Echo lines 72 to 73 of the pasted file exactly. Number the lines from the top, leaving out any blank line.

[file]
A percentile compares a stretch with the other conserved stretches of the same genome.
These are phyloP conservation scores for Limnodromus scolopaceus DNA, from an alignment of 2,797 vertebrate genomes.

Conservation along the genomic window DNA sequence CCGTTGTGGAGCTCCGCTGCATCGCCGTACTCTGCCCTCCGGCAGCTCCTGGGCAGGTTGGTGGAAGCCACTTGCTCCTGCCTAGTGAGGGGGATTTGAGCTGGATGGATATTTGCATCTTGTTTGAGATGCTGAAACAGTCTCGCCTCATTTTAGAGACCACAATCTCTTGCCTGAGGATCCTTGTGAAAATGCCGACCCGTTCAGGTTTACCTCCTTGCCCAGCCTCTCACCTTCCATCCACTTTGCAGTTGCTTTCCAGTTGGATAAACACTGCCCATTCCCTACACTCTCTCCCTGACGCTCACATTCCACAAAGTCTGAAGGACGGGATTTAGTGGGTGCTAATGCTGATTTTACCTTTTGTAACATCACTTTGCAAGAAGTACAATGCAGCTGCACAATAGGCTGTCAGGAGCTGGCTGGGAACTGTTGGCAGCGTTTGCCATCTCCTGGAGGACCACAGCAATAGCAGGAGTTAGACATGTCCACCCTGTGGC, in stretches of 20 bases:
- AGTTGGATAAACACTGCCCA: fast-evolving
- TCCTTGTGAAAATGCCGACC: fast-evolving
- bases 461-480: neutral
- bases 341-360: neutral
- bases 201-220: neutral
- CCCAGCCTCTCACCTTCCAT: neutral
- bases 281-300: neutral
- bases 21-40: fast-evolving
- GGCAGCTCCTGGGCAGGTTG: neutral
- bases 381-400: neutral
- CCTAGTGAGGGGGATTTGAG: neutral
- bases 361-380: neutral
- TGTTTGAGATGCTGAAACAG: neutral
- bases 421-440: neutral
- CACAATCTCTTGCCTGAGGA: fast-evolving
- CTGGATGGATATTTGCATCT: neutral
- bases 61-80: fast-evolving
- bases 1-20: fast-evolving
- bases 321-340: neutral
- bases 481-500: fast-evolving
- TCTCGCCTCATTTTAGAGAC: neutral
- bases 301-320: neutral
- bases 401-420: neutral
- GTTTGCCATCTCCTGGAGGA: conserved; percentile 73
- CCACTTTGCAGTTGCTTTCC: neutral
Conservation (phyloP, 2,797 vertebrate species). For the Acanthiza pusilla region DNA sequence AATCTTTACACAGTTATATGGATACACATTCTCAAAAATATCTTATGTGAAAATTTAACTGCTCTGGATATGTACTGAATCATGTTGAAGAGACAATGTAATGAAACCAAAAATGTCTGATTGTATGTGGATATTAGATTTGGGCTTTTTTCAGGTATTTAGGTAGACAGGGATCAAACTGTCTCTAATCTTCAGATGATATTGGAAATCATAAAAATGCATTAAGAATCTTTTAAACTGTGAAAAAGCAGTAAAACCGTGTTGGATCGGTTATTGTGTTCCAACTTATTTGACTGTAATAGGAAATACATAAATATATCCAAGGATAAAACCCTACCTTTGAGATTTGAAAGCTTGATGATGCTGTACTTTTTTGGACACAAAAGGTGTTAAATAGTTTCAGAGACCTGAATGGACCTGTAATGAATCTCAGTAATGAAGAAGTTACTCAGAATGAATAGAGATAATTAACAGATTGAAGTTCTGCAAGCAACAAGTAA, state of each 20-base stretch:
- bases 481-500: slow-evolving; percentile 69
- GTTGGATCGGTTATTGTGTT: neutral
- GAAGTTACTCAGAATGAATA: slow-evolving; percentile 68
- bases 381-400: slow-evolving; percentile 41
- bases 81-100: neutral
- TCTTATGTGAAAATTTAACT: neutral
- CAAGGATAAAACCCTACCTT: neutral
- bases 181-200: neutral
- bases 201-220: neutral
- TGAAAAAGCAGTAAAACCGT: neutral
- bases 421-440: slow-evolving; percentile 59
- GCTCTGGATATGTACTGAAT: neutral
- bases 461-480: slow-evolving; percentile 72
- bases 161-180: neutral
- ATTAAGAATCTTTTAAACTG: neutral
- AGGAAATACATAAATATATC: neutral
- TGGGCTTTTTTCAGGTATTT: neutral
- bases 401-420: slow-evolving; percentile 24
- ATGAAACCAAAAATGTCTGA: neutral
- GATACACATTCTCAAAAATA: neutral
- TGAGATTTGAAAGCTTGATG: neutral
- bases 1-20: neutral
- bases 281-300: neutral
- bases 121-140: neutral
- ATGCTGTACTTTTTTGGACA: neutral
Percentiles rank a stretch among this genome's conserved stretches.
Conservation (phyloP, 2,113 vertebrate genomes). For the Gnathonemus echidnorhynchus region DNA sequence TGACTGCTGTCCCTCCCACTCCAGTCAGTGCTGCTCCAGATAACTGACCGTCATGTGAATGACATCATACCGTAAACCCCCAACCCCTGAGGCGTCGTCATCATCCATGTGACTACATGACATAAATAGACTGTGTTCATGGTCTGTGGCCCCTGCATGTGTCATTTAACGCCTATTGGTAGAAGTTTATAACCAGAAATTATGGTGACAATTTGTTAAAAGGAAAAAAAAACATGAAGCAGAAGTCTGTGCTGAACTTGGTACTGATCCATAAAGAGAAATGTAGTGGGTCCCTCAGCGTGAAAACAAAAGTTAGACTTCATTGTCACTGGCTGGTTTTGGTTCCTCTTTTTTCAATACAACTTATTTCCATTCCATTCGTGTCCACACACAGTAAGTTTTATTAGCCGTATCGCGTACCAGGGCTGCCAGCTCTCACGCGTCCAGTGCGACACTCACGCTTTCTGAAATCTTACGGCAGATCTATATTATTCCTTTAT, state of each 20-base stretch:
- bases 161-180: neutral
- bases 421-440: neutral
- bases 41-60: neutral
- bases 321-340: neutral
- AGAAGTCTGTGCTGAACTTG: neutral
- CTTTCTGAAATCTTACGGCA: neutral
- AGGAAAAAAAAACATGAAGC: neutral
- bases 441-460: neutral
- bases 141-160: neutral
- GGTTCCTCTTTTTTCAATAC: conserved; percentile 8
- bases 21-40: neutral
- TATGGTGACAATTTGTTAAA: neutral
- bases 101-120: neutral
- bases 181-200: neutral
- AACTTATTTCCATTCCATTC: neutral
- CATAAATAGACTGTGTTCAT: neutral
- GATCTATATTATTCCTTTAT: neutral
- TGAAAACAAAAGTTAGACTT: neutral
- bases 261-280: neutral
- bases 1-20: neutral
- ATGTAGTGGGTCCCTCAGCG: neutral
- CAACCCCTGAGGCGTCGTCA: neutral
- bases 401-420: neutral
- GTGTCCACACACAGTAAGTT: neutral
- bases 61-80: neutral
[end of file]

- CATAAATAGACTGTGTTCAT: neutral
- GATCTATATTATTCCTTTAT: neutral